Artificial neural networks: A new method for mineral prospectivity mapping
Brown, W.M., Gedeon, T.D., Groves, D.I. and Barnes, R.G. (2000) Artificial neural networks: A new method for mineral prospectivity mapping. Australian Journal of Earth Sciences, 47 (4). pp. 757-770.
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A multilayer feed‐forward neural network, trained with a gradient descent, back‐propagation algorithm, is used to estimate the favourability for gold deposits using a raster GIS database for the Tenterfield 1:100 000 sheet area, New South Wales. The database consists of solid geology, regional faults, airborne magnetic and gamma‐ray survey data (U, Th, K and total count channels), and 63 deposit and occurrence locations. Input to the neural network consists of feature vectors formed by combining the values from co‐registered grid cells in each GIS thematic layer. The network was trained using binary target values to indicate the presence or absence of deposits. Although the neural network was trained as a binary classifier, output values for the trained network are in the range [0.1, 0.9] and are interpreted to indicate the degree of similarity of each input vector to a composite of all the deposit vectors used in training. These values are rescaled to produce a multiclass prospectivity map. To validate and assess the effectiveness of the neural‐network method, mineral‐prospectivity maps are also prepared using the empirical weights of evidence and the conceptual fuzzy‐logic methods. The neural‐network method produces a geologically plausible mineral‐prospectivity map similar, but superior, to the fuzzy logic and weights of evidence maps. The results of this study indicate that the use of neural networks for the integration of large multisource datasets used in regional mineral exploration, and for prediction of mineral prospectivity, offers several advantages over existing methods. These include the ability of neural networks to: (i) respond to critical combinations of parameters rather than increase the estimated prospectivity in response to each individual favourable parameter; (ii) combine datasets without the loss of information inherent in existing methods; and (iii) produce results that are relatively unaffected by redundant data, spurious data and data containing multiple populations. Statistical measures of map quality indicate that the neural‐network method performs as well as, or better than, existing methods while using approximately one‐third less data than the weights of evidence method.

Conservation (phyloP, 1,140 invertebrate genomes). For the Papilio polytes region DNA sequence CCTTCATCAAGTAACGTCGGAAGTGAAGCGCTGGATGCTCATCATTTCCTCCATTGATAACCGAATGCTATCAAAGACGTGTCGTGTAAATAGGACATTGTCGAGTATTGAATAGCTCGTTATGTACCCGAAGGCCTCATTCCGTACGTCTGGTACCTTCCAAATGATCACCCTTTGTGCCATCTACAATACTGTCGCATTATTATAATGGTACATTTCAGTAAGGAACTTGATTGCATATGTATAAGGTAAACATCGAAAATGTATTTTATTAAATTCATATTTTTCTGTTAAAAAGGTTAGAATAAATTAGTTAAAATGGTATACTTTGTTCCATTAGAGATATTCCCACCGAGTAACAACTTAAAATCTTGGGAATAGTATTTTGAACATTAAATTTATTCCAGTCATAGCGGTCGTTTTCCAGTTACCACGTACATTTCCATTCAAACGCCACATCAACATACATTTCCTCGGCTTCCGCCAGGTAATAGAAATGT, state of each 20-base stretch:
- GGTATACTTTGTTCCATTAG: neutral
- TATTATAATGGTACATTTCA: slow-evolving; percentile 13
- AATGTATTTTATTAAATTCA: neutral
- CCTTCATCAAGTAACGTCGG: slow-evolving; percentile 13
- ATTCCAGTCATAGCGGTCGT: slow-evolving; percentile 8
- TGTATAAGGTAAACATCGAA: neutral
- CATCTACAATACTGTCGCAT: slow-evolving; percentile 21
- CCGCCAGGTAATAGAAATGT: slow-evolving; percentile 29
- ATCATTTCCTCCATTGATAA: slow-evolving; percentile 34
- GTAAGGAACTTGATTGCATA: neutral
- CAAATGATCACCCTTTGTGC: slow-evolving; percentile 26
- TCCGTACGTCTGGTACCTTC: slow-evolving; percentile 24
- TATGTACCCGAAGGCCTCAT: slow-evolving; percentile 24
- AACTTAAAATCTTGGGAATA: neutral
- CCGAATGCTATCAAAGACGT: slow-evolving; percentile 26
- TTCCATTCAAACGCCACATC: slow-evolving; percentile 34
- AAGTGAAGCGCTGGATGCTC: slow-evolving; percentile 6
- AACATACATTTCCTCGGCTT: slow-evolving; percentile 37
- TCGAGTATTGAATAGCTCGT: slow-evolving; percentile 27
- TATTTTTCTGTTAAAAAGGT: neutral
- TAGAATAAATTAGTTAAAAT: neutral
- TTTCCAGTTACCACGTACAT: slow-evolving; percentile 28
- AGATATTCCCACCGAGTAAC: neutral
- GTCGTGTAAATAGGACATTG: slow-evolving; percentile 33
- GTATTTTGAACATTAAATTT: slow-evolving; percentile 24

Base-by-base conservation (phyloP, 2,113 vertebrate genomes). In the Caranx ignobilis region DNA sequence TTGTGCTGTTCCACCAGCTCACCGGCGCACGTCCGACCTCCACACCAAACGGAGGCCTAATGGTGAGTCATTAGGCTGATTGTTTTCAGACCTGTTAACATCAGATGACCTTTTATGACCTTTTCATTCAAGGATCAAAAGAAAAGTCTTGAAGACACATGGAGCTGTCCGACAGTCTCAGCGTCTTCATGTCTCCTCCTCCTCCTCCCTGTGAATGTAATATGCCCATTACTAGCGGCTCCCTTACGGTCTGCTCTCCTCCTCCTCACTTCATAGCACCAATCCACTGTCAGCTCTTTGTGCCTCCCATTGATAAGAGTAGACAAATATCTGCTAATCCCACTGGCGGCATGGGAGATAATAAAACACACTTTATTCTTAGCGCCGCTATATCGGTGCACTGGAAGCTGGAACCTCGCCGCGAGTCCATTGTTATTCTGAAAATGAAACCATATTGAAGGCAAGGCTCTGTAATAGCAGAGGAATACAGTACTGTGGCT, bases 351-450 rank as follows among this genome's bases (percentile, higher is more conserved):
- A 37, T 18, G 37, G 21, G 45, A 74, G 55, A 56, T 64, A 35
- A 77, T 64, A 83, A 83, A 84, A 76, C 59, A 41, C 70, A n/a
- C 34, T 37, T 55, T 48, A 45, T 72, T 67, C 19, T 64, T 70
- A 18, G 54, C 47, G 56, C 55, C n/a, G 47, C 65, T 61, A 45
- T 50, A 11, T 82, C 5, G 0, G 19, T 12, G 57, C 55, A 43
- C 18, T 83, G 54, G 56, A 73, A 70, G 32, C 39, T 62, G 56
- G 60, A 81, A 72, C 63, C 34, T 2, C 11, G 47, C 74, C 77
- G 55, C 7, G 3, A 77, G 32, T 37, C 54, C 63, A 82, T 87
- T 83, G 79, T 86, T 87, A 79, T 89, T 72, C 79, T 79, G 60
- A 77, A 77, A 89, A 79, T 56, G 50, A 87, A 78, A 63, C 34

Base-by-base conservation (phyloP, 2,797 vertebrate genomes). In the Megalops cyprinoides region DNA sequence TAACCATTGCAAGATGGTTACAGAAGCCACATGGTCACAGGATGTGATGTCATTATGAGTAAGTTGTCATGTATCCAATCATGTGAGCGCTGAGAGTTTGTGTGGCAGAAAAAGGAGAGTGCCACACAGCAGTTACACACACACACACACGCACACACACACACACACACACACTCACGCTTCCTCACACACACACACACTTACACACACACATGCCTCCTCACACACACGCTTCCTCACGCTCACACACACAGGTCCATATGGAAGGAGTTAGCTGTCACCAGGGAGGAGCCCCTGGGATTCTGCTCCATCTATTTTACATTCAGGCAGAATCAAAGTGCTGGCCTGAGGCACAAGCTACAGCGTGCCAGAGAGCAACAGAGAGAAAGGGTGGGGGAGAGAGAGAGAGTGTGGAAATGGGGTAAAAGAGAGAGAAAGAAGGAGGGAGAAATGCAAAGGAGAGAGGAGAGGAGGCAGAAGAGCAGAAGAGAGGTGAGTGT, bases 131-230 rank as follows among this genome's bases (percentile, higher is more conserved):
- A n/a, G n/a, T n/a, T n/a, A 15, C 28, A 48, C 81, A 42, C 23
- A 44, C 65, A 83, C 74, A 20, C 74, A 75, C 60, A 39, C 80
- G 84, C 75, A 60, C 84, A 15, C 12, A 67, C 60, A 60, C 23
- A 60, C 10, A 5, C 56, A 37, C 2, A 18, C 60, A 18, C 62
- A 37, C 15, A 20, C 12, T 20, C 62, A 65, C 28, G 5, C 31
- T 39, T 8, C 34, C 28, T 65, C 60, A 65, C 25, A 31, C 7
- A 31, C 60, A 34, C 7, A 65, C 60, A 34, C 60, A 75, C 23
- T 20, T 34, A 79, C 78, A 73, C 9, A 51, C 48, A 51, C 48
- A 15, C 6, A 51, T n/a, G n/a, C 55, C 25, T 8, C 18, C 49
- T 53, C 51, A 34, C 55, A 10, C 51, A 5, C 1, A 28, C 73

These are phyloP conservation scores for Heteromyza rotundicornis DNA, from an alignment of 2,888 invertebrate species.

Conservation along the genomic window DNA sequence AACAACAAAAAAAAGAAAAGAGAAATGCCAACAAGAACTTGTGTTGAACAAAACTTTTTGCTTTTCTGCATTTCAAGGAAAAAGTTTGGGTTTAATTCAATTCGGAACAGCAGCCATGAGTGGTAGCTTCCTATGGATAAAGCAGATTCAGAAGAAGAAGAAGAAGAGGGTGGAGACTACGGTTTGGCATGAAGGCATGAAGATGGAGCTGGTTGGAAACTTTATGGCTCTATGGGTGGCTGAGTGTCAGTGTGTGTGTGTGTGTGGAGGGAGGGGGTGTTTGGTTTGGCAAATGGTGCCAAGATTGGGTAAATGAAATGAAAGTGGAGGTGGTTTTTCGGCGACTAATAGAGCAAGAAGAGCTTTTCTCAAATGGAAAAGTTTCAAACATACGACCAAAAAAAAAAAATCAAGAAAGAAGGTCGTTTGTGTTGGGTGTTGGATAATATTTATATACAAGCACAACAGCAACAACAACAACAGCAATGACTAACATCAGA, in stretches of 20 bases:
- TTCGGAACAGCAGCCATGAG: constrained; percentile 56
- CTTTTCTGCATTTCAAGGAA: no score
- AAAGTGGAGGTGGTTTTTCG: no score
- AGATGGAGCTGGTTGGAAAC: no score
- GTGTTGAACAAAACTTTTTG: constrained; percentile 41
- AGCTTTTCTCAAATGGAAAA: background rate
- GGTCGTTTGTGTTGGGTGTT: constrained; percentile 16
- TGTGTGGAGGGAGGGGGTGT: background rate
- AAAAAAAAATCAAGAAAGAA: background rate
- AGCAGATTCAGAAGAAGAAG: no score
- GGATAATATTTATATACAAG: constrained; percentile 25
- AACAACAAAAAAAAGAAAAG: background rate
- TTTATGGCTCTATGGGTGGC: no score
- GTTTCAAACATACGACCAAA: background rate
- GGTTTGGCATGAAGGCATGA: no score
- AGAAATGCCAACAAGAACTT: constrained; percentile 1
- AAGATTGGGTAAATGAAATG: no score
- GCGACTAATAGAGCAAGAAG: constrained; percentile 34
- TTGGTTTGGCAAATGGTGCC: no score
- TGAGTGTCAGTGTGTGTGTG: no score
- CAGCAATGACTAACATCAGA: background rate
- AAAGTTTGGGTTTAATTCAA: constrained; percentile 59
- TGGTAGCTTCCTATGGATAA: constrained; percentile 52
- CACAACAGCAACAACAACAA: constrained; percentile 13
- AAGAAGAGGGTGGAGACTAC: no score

|Publication Type:||Journal Article|
|Murdoch Affiliation:||School of Information Technology|
|Publisher:||Taylor & Francis|
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